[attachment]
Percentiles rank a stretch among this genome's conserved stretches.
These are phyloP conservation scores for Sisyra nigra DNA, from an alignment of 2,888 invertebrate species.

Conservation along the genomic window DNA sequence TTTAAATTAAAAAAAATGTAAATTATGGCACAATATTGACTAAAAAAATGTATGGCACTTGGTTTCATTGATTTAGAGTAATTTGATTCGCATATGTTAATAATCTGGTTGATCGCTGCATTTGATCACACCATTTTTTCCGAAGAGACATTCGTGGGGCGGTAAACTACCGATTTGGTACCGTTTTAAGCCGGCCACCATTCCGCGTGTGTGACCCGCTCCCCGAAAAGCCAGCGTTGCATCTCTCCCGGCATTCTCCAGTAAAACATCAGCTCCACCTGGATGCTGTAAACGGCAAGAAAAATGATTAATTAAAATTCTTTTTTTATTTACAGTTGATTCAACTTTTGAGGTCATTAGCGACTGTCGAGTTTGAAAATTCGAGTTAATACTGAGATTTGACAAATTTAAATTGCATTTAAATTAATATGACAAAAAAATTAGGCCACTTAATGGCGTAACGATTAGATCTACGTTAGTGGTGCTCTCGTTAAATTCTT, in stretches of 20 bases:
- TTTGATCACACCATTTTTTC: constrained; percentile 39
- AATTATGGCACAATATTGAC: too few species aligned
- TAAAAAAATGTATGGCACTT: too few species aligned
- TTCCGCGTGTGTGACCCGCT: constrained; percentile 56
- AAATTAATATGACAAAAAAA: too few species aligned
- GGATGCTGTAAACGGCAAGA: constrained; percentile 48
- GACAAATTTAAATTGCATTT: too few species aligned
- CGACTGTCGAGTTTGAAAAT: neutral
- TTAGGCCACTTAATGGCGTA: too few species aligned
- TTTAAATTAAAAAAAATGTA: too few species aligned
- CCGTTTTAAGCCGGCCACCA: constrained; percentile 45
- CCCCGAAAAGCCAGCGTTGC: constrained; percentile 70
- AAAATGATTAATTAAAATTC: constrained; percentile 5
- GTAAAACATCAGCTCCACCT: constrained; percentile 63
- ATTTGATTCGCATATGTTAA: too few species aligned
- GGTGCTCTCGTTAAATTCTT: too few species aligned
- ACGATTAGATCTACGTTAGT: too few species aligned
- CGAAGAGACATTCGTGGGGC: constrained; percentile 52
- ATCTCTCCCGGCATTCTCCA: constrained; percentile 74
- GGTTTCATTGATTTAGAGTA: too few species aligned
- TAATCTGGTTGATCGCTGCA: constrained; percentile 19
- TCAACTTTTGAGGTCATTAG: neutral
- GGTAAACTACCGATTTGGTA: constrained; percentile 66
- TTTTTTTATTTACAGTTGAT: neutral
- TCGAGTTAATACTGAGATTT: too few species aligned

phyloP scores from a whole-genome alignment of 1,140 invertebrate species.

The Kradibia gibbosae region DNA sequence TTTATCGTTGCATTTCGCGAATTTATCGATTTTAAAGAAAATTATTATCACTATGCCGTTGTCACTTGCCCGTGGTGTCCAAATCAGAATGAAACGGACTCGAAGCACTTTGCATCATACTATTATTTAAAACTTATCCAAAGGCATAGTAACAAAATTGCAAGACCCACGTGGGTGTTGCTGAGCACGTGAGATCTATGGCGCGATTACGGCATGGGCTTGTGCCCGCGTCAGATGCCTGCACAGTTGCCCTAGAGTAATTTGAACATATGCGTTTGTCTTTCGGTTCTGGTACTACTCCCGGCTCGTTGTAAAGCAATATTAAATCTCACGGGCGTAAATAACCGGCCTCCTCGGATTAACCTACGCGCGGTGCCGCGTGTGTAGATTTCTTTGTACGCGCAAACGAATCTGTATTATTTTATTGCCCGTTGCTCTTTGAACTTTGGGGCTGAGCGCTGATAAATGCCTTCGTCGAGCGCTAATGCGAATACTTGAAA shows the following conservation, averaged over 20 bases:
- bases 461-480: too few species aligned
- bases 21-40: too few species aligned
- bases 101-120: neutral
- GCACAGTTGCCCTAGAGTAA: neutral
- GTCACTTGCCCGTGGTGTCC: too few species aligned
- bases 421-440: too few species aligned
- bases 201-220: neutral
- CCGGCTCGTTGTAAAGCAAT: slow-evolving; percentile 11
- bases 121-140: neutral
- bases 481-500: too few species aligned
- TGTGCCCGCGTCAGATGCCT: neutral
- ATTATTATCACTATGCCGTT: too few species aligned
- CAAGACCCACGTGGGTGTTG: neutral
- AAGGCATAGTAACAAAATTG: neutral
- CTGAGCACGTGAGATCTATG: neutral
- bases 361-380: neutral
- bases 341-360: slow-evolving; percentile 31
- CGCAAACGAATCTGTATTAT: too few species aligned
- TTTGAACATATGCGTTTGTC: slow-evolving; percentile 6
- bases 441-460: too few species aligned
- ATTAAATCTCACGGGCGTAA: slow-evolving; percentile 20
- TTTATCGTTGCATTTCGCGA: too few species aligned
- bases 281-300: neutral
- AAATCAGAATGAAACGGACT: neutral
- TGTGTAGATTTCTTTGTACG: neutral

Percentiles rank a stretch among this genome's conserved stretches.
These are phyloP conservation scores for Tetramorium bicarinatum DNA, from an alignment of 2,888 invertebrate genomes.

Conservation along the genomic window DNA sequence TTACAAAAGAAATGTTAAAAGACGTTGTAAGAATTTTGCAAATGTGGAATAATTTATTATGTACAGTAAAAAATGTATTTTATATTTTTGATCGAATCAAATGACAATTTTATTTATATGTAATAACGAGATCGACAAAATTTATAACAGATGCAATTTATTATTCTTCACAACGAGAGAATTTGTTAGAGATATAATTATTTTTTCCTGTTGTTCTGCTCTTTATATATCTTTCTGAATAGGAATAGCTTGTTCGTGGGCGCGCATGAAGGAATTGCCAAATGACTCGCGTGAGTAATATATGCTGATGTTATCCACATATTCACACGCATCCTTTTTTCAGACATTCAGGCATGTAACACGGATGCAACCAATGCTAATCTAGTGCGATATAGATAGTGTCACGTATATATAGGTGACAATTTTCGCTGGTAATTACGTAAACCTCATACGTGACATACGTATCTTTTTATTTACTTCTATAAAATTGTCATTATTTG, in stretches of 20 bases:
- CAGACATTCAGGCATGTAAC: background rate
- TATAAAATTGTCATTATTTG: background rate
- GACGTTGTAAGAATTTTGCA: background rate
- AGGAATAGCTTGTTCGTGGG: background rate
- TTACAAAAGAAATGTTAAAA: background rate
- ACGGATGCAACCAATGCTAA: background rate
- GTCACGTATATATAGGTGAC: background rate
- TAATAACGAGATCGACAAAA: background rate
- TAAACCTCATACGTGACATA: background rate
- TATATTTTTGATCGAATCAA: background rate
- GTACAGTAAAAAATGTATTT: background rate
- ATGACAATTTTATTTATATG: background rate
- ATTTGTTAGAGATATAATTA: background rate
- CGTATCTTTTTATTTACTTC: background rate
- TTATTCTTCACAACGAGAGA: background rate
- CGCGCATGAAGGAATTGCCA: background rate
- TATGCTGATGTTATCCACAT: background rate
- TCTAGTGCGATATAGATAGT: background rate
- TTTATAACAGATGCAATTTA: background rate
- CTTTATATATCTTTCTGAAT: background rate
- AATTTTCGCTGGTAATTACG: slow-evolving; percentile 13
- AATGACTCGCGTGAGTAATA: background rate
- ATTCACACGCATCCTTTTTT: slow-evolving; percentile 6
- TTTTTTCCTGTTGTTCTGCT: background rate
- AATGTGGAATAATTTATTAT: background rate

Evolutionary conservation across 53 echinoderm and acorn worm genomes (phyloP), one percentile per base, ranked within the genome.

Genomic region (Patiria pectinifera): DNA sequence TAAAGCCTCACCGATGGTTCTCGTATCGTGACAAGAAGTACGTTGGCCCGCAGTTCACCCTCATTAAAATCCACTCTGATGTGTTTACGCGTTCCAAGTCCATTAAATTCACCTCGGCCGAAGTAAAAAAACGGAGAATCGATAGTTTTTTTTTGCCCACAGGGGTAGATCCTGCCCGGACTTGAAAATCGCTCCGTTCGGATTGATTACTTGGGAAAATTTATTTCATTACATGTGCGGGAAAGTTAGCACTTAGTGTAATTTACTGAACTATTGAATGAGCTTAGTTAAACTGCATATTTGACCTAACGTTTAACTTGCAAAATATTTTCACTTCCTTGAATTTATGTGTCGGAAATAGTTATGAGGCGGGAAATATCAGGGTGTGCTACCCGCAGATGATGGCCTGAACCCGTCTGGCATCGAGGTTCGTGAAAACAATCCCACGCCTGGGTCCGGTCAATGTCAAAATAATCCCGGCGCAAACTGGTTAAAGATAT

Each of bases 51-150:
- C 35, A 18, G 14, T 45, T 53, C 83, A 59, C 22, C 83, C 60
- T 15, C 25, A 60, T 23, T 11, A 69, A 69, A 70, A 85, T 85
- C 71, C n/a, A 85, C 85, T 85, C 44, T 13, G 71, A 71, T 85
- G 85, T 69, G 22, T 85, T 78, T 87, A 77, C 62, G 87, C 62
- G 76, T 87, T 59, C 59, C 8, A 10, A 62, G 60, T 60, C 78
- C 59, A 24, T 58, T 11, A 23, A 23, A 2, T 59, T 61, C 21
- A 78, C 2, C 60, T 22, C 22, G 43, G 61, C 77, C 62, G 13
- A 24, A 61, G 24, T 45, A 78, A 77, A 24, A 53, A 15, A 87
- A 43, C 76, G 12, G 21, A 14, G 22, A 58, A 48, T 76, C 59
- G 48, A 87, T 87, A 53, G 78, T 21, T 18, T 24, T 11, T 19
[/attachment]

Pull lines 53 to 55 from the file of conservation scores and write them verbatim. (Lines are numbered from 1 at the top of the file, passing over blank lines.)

- bases 281-300: neutral
- AAATCAGAATGAAACGGACT: neutral
- TGTGTAGATTTCTTTGTACG: neutral